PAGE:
Where Am I in the Pecking Order?

As central Florida begins to settle into a summer pattern, I thought it would be a good weekend to stay more local and see what was happening both at the Helen and Alan Cruickshank and Turkey Creek Sanctuaries this past Sunday.

As expected, it was a quiet morning at both places, but it is breeding season for most of the resident birds. That means fledglings!

There were at least a couple of Purple Martin families flying high above the Cruickshank Sanctuary, with many of the fledged birds taking food from adults while on the wing. Purple Martin calls can sometimes sound almost like a Star Wars blaster effect or a metallic twang, and these sounds filled the air for the whole time I was there.

Also fledging are the Florida Scrub Jay chicks. Almost immediately upon stepping into the sanctuary, I had inquisitive youngsters fly up to take a close look at me.

This immature Florida Scrub Jay is a little older than a fledgling, but is yet to molt into his adult plumage.

Some of the younger fledglings were having trouble flying long distances, so stuck close to the lower scrub, while the older and more bold youngsters tried to keep up with the adults (who were feeling quite feisty!)

An adult Florida Scrub Jay acting as a lookout.

At one point an adult landed on my head. This isn’t unusual at this sanctuary. In the past, scientists and hikers alike fed these birds peanuts, which took advantage of this species bold and gregarious tendencies. It was found that in the long run this was not helpful for the long-term rehabilitation of the species (especially if the birds were ever relocated to colonize new habitats in the future), so the practice was officially discontinued. Unfortunately, many visitors continue to feed these birds, and some of them have come to expect the hand-out. In the case of this particular bird, it began pecking me on the head!

This bird pecked at the phone right after this shot.

After I pulled my hat back far enough to get the bird off of me, it landed on the ground and then looked up at me, confused, as if it had done nothing wrong.


“What the heck is YOUR problem?”

There were some non-avian friends about the place, too, including a nice collection of Eastern Cottontails, some Green Anoles and other lizards, and frogs, singing in the trees.


A pair of Wood Ducks were sitting up in some of the dead trees. I suspect they may have a nest nearby, though they either already had a brood of chicks or the female has yet to lay eggs (or it may be both; Wood Ducks may have 2 broods per season). Wood Ducks nest in cavities that may be over 50 feet off the ground! When the young hatch, they jump to the ground just a day or so later, surviving a harrowing fall and running off to join their mother, usually to the relative safety of a pond or stream.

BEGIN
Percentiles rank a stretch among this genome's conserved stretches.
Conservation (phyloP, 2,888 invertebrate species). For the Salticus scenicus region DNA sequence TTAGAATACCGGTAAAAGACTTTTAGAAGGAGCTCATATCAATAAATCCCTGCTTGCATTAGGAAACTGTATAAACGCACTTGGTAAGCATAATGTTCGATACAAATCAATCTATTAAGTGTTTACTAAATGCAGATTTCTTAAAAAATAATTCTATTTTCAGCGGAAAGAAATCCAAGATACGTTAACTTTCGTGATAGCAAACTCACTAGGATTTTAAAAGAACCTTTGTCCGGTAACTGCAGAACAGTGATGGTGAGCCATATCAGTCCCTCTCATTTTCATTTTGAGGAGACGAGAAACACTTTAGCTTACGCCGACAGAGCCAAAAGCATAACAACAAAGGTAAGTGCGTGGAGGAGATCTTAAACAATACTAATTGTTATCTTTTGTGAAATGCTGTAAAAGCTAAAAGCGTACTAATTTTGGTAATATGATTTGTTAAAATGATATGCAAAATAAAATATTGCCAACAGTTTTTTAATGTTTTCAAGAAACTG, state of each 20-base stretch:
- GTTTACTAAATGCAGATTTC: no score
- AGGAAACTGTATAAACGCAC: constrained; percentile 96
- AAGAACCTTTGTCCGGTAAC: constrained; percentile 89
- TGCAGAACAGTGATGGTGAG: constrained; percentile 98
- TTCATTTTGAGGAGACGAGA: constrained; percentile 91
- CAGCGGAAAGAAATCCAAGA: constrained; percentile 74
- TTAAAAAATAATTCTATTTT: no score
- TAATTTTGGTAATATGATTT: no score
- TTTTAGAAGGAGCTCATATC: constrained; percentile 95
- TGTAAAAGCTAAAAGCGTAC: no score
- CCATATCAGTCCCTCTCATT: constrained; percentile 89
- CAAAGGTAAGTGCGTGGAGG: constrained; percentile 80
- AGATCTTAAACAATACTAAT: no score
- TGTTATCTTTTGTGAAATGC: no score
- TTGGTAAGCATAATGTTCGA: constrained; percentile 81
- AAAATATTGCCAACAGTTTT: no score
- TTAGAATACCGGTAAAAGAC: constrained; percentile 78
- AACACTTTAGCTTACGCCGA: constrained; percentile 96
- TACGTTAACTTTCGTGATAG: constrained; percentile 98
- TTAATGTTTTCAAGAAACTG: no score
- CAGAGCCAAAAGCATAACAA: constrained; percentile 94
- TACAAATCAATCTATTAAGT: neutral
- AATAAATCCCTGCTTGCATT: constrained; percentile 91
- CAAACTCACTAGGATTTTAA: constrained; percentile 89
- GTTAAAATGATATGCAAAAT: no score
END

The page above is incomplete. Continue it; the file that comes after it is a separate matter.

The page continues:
A Wood Duck pair, high above. The nest up and to their right is an Osprey aerie.

Overall, it was a pleasant morning and I left this sanctuary before the heat of the day. You can see the complete list of birds I identified below.

eBird list for the Helen & Allan Cruickshank Sanctuary:

I then drove south to the Turkey Creek Sanctuary to get a look at how it was faring, post-migration. It was relatively quiet, though the woods were full of Carolina Wrens and Northern Cardinals singing and calling. It started to get a little warm as the day progressed, but there was a reasonable amount of bird activity spread throughout the portions of the sanctuary I visited (I did not walk most of the boardwalk).

Many Northern Parula chicks have fledged, and were begging for food high in the canopy as their parents gleaned food for them, and at the weir there were some first year Common Gallinules and one transitioning Little Blue Heron.

This immature Little Blue Heron has gotten most of its adult primary feathers.

eBird list for Turkey Creek Sanctuary:

The biggest surprise was a Gray Catbird out by the turn-around by the boat ramp and end of the jogging trail. It’s not the first time I’ve seen one in the area in the summer, but it is unusual. I may have heard a second one, but I can’t be certain. That’s one of many reasons to love birding: you never know what to expect and surprises are always possible.


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